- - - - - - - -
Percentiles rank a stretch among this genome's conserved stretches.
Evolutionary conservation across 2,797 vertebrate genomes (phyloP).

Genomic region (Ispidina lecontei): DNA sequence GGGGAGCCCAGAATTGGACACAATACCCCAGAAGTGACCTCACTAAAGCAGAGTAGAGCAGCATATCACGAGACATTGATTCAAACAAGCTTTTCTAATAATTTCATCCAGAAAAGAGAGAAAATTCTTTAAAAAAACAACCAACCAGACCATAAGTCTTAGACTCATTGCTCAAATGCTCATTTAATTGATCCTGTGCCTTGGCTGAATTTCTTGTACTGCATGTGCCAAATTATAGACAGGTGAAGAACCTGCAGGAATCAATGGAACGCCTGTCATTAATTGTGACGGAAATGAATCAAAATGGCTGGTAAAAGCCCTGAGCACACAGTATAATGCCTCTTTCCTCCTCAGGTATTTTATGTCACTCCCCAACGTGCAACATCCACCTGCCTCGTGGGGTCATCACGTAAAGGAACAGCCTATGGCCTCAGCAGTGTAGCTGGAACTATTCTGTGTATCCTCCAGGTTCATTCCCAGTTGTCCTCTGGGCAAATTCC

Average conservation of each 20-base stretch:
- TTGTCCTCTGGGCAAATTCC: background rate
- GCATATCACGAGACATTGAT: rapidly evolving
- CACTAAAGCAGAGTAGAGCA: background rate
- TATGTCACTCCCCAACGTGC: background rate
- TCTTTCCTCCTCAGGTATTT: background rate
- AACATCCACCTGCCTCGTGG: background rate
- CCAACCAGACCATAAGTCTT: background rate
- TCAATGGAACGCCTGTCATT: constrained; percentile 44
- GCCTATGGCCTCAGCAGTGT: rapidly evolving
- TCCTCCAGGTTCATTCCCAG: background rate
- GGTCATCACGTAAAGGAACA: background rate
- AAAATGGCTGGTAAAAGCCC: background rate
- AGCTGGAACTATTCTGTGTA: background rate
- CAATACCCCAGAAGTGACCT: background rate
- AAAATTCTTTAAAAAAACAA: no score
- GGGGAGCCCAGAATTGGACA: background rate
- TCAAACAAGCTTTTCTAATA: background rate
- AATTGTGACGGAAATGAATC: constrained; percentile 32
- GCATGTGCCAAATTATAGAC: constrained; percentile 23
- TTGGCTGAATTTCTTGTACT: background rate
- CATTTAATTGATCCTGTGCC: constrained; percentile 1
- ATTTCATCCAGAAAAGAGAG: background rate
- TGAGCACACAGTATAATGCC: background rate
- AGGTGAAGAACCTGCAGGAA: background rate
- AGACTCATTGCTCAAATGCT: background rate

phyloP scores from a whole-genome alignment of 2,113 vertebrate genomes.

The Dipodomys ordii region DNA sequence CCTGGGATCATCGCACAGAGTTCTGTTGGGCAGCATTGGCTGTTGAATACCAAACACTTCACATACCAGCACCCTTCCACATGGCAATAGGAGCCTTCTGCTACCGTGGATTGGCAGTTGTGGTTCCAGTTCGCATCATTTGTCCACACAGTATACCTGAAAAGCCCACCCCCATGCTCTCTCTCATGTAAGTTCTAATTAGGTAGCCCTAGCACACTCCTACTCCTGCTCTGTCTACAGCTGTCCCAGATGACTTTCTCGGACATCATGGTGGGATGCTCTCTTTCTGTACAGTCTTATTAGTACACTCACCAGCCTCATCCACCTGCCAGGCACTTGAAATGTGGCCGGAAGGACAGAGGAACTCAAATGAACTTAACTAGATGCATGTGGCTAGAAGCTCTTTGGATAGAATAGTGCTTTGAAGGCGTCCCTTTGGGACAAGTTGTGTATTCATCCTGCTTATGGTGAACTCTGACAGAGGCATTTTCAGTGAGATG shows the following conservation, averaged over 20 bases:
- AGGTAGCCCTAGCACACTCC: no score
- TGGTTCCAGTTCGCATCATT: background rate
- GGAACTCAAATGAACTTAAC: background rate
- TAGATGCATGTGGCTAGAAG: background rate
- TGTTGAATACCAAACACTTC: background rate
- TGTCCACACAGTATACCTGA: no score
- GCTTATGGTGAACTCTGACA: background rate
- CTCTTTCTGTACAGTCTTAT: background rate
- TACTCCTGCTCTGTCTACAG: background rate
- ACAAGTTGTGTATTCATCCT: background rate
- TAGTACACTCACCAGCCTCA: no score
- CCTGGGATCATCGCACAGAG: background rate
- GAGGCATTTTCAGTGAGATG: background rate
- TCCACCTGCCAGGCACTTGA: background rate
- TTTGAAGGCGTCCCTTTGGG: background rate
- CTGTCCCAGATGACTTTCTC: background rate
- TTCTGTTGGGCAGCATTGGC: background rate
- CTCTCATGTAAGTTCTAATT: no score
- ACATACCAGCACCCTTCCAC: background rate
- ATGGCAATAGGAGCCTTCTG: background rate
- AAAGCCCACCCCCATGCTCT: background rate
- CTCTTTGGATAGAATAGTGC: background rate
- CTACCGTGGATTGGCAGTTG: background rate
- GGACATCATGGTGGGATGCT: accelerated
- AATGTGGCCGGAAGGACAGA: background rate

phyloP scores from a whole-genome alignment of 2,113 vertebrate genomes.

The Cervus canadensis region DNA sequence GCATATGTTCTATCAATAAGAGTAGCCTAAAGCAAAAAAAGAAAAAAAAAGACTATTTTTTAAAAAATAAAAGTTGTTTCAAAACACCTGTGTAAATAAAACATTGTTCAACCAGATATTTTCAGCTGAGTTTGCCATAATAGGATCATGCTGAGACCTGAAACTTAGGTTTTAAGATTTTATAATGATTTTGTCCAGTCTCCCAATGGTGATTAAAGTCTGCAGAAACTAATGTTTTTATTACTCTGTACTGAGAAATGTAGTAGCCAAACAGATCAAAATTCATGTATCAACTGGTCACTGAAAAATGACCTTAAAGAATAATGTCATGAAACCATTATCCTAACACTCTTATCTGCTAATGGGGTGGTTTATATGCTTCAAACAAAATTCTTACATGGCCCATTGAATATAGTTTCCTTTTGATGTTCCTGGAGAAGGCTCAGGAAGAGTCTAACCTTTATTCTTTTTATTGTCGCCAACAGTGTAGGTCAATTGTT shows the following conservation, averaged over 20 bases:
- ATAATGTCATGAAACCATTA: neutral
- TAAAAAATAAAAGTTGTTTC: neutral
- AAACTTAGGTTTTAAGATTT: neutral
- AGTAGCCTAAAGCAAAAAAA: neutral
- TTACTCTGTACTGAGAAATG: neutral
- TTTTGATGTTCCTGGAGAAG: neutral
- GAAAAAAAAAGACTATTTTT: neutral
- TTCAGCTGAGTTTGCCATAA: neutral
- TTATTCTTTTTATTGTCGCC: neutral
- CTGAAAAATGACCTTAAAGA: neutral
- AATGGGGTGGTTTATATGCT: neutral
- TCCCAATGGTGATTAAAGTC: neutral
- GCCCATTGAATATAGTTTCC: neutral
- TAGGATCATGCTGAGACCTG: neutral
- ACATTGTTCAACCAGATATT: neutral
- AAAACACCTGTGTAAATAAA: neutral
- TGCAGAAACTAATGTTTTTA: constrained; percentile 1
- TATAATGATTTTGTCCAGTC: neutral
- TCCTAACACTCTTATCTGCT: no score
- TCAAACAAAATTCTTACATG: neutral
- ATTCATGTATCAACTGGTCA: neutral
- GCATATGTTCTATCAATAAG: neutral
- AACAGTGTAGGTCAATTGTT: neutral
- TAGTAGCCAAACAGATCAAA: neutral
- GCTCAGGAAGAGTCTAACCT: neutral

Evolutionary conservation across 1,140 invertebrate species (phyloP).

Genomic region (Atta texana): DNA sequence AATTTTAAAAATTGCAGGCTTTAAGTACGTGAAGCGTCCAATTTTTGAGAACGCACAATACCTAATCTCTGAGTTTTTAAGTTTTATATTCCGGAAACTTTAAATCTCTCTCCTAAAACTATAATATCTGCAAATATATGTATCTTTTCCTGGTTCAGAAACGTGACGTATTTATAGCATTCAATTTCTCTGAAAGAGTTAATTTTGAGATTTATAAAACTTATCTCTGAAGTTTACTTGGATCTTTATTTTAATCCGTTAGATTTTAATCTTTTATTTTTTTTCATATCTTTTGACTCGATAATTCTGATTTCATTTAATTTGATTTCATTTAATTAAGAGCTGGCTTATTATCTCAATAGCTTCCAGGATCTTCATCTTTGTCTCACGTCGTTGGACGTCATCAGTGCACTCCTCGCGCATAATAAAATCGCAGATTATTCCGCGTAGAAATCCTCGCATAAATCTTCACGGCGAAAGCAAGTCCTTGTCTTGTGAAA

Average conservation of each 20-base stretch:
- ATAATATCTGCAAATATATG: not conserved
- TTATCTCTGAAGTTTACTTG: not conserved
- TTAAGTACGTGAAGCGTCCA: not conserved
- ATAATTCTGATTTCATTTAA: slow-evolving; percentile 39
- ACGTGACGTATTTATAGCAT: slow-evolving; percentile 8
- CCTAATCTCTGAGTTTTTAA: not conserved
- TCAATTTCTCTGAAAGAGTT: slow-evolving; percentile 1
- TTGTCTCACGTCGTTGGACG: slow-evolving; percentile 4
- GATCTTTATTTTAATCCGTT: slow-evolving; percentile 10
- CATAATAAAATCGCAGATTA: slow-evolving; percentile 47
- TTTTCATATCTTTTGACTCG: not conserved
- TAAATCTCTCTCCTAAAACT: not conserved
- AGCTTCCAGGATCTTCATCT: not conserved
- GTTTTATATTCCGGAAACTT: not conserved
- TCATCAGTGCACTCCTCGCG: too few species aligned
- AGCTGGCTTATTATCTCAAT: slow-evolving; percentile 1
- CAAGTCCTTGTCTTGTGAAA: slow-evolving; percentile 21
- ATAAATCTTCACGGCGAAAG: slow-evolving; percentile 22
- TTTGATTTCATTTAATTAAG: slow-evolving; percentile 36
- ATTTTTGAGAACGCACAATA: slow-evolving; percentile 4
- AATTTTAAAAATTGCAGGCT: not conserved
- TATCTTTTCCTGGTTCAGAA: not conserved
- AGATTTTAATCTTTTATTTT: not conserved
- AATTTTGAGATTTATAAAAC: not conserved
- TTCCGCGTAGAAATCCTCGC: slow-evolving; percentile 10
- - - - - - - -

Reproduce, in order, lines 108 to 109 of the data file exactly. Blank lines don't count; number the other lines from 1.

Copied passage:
- TATCTTTTCCTGGTTCAGAA: not conserved
- AGATTTTAATCTTTTATTTT: not conserved